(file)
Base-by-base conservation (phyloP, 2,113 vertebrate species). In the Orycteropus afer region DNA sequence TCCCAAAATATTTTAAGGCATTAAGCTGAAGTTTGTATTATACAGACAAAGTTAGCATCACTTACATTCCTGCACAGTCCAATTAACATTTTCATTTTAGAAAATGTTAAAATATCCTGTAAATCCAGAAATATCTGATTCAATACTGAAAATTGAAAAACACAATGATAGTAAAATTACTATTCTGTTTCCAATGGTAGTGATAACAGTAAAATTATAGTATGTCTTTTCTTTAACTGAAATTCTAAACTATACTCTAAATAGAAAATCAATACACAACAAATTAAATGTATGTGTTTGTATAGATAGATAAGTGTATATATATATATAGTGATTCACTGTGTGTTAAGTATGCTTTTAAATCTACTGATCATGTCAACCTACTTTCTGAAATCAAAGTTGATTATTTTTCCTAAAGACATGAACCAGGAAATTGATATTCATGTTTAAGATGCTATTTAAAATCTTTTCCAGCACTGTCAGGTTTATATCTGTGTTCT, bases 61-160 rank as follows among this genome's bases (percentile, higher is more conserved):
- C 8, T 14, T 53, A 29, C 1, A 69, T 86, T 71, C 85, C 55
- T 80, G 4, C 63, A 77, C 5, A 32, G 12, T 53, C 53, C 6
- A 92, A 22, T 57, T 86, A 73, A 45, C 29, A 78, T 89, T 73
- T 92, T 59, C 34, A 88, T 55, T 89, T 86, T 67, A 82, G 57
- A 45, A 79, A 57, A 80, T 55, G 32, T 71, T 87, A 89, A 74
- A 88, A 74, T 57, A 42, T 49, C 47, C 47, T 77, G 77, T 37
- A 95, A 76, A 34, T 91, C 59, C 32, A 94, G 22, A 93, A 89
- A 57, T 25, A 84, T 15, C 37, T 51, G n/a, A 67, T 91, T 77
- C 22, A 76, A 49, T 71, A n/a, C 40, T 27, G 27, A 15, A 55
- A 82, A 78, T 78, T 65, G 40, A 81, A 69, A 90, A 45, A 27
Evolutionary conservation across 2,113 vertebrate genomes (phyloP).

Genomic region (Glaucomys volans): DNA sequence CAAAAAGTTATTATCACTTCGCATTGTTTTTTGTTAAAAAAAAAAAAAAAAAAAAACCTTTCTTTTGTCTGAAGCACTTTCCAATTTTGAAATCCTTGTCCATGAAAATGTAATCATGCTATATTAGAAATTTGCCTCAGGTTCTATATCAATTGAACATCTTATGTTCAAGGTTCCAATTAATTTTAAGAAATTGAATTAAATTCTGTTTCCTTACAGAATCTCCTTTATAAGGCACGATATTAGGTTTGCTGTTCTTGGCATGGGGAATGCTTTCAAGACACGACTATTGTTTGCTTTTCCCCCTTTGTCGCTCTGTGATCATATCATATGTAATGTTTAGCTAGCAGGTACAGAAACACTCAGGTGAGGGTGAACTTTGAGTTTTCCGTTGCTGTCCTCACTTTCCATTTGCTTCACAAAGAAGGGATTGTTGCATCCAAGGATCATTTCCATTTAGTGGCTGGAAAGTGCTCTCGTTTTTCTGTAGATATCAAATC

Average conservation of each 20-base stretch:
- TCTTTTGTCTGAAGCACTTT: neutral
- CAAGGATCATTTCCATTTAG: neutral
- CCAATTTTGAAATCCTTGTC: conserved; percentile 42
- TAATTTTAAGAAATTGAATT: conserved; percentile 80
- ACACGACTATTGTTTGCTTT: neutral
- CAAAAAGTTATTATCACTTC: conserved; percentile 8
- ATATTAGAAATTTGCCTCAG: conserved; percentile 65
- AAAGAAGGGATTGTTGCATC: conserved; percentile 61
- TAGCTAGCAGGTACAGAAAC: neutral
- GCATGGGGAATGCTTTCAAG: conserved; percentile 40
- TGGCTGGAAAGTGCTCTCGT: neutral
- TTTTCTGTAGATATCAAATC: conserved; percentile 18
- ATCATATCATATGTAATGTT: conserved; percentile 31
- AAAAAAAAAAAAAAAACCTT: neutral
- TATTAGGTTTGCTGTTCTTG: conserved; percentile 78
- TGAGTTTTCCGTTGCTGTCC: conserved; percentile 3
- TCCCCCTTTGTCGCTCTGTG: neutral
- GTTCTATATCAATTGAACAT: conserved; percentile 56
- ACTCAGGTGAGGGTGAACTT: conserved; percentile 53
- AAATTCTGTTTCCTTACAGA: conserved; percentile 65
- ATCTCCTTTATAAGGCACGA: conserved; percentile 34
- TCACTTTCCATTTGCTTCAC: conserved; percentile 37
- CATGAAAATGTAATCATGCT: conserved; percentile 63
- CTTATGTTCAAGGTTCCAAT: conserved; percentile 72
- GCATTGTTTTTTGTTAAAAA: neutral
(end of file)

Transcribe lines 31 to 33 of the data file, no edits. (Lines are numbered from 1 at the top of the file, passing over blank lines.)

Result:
- TCCCCCTTTGTCGCTCTGTG: neutral
- GTTCTATATCAATTGAACAT: conserved; percentile 56
- ACTCAGGTGAGGGTGAACTT: conserved; percentile 53